The product, made by Robert's American Gourmet Food Inc., of Sea Cliff, N.Y., is sold in foil bags of 4-ounce, 1-ounce, and half-ounce sizes.

Consumers are urged to throw any packages of the product away. Veggie Booty is often eaten by children, and parents are urged to watch for signs of gastrointestinal illness in any youngster who has already eaten the product, the FDA advised Thursday.

The agency has had 52 reports of illness in 17 states, beginning in March. Almost all of the victims have been children under age 10, mostly toddlers. Four were hospitalized with symptoms including bloody diarrhea. The FDA said it learned of the illnesses on June 27 from the U.S. Centers for Disease Control and Prevention, which is investigating the outbreak. The product also is sold in Canada.

In addition to bloody diarrhea, other symptoms of salmonella poisoning may include abdominal cramps and fever. Symptoms usually begin within four days of exposure, the FDA said.

People with weaker immune systems, including the young and elderly, are especially prone to salmonella poisoning.


English Smoking Ban Begins Sunday

A ban on smoking in public buildings starts Sunday in England, to include pubs, restaurants, and even Buckingham Palace, the Associated Press reports.

Taxi and delivery drivers also face a £50 fine if they light up inside their cars, the wire service said.

England joins France, Spain, Italy, Iran, Norway, Sweden, Singapore, South Africa, Uruguay and New Zealand in passing federal legislation to restrict smoking. The United States has no federal policy, but some states, including New York and Florida, have imposed some of the globe's most stringent laws against smoking, the AP said.

Public smoking is already restricted in the rest of Britain, including Scotland, Wales and Northern Ireland.

Despite these bans, the World Health Organization predicts there will be an additional 2 billion smokers worldwide by 2030, the wire service said.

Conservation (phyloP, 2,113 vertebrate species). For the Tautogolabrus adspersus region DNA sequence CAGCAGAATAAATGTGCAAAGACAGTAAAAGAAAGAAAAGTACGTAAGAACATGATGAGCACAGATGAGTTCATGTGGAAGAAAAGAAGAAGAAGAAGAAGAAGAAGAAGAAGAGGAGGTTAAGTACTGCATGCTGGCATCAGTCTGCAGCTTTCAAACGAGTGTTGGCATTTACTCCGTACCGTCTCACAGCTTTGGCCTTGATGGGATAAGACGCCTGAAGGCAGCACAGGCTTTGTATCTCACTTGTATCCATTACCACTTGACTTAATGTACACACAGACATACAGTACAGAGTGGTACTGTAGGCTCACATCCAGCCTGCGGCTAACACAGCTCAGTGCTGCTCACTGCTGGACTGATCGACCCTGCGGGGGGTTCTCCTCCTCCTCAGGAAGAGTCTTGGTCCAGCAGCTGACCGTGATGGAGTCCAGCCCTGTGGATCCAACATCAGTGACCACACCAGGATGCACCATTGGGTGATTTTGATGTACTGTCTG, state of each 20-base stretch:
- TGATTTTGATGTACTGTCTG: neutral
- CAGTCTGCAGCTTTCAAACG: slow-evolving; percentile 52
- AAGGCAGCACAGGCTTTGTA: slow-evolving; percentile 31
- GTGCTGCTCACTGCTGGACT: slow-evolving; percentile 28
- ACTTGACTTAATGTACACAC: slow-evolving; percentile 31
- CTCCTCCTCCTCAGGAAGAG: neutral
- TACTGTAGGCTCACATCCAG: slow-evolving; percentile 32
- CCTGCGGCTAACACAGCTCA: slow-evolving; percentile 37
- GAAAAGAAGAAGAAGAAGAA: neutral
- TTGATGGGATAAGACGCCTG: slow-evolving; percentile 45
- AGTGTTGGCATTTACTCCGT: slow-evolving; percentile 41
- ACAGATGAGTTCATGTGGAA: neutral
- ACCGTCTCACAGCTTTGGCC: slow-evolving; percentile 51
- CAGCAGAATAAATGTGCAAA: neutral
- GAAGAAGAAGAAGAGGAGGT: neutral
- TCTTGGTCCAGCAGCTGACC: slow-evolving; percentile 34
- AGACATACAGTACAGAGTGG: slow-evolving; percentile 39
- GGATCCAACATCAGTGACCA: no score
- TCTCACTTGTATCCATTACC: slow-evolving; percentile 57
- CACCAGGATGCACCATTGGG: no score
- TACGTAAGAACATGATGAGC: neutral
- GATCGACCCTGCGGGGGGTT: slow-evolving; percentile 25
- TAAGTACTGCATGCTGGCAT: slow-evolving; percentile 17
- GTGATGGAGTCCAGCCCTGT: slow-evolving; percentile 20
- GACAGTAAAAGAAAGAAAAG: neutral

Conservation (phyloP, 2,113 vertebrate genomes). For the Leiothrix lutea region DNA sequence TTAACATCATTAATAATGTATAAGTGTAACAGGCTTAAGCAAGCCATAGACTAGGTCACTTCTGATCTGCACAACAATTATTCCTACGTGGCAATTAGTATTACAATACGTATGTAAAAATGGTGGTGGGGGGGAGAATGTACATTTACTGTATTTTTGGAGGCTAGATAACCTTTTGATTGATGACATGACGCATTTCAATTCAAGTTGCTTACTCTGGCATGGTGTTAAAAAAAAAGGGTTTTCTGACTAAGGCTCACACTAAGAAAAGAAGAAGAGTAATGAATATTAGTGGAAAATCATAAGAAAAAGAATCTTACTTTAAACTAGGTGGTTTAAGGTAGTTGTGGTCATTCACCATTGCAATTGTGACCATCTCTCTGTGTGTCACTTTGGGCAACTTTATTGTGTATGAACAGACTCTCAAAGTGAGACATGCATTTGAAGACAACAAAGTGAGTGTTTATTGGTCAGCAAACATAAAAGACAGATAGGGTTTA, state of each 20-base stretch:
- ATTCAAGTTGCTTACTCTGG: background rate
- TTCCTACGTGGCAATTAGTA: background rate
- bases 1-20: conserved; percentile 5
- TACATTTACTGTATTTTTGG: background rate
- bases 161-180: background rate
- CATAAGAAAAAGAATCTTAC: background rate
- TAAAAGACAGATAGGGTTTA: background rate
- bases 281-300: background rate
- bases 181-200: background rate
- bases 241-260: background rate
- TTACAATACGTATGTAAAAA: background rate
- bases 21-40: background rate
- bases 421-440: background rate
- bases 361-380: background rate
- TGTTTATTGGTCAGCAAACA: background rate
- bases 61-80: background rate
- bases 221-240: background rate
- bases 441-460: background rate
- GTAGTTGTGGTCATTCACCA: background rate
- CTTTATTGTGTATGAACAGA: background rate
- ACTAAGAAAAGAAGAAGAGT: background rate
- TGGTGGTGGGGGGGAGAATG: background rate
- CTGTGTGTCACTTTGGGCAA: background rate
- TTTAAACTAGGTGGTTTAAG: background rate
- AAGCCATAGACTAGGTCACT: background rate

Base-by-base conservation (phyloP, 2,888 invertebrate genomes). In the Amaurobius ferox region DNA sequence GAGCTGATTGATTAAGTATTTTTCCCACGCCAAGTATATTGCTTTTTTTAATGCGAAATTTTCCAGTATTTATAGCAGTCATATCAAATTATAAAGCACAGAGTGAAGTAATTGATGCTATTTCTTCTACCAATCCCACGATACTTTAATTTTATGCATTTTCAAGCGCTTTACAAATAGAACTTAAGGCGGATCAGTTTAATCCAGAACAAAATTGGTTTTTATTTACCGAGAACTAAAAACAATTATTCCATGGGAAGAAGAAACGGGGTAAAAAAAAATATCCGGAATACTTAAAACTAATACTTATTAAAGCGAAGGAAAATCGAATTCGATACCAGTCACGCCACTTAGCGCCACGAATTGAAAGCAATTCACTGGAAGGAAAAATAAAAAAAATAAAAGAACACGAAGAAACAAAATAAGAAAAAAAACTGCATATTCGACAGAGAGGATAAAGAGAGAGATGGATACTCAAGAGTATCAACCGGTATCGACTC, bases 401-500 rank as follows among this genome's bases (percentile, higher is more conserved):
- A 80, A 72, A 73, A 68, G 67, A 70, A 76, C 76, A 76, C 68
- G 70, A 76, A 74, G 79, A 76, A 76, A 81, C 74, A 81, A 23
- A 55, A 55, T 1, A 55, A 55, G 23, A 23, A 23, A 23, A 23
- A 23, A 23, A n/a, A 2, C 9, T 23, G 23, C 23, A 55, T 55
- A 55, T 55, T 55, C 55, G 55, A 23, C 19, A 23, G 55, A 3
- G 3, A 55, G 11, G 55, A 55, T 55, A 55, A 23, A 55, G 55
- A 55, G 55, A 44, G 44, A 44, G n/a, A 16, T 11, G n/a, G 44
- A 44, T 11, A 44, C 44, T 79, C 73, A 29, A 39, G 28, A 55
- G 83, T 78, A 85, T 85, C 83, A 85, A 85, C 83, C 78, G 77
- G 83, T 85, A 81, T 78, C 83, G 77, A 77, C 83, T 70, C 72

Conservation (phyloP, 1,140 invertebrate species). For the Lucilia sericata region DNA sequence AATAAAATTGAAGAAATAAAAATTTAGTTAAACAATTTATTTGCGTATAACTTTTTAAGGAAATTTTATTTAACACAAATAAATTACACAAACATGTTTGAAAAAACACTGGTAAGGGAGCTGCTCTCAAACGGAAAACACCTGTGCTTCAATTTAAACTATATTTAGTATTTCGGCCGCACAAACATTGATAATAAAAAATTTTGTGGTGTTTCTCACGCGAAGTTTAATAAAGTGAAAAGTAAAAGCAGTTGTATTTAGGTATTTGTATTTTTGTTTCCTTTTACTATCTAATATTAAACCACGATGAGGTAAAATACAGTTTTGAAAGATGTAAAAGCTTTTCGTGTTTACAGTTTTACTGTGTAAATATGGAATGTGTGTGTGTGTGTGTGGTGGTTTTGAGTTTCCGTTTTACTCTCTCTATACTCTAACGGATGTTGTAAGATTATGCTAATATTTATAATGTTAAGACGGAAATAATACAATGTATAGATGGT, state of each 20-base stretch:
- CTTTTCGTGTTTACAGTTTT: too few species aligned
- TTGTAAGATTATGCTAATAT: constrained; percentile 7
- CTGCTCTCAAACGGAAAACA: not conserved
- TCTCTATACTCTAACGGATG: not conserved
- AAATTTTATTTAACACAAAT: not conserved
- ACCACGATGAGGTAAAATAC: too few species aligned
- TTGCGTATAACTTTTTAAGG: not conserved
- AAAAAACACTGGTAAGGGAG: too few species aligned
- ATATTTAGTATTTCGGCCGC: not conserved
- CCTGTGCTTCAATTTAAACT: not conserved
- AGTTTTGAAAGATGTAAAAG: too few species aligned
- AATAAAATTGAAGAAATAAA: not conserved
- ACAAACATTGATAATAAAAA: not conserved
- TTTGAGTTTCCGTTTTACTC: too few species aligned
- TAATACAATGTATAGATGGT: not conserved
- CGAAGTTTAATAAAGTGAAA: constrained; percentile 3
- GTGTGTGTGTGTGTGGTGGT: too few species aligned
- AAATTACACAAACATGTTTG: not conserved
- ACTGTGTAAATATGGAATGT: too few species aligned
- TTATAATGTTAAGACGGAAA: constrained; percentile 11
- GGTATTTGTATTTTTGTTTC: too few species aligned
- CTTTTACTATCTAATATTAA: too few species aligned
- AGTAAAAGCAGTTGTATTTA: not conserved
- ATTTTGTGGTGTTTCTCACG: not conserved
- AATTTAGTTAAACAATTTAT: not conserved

Plane Travel Boosts Blood Clot Risk: WHO

Long airline flights of four hours or more double a passenger's risk of dangerous blood clots, a new World Health Organization (WHO) study concludes.

Clots called venous thromboembolisms (VTE) usually form in the legs and can be deadly if they travel to the lungs.

A similar risk applies to people who travel for long periods by car, bus or rail, the Bloomberg news service reported. Each year, more than 600,0000 people in the United States contract a VTE that travels to the lungs, referred to as a pulmonary embolism. About 10 percent of these people die, Bloomberg reported.

Other activities linked to such clots include the use of drugs such as estrogen and birth control pills, and childbirth within the past six months, the news service said.

In a statement, the WHO urged air carriers to provide passengers with information about these risks, including current prevention advice that encourages leg exercise and avoiding prolonged sitting.


Bacterium's Genome Transplanted

Human genome sequencing pioneer J. Craig Venter and his colleagues say they have successfully transplanted the genome of one type of bacteria into another, The New York Times reports.

Venter directs a nonprofit research laboratory that bears his name in Rockville, Md. He said the achievement was the first step in creating a synthetic bacterium, which could ultimately be used to produce an alternative to fossil fuels and limit the effects of global warming, the newspaper reported.

Experts praised the Venter announcement as a landmark accomplishment, but said it was among a long series of steps required before synthetic chromosomes could be adapted to living cells, the Times said.

The research is published in the online version of Science.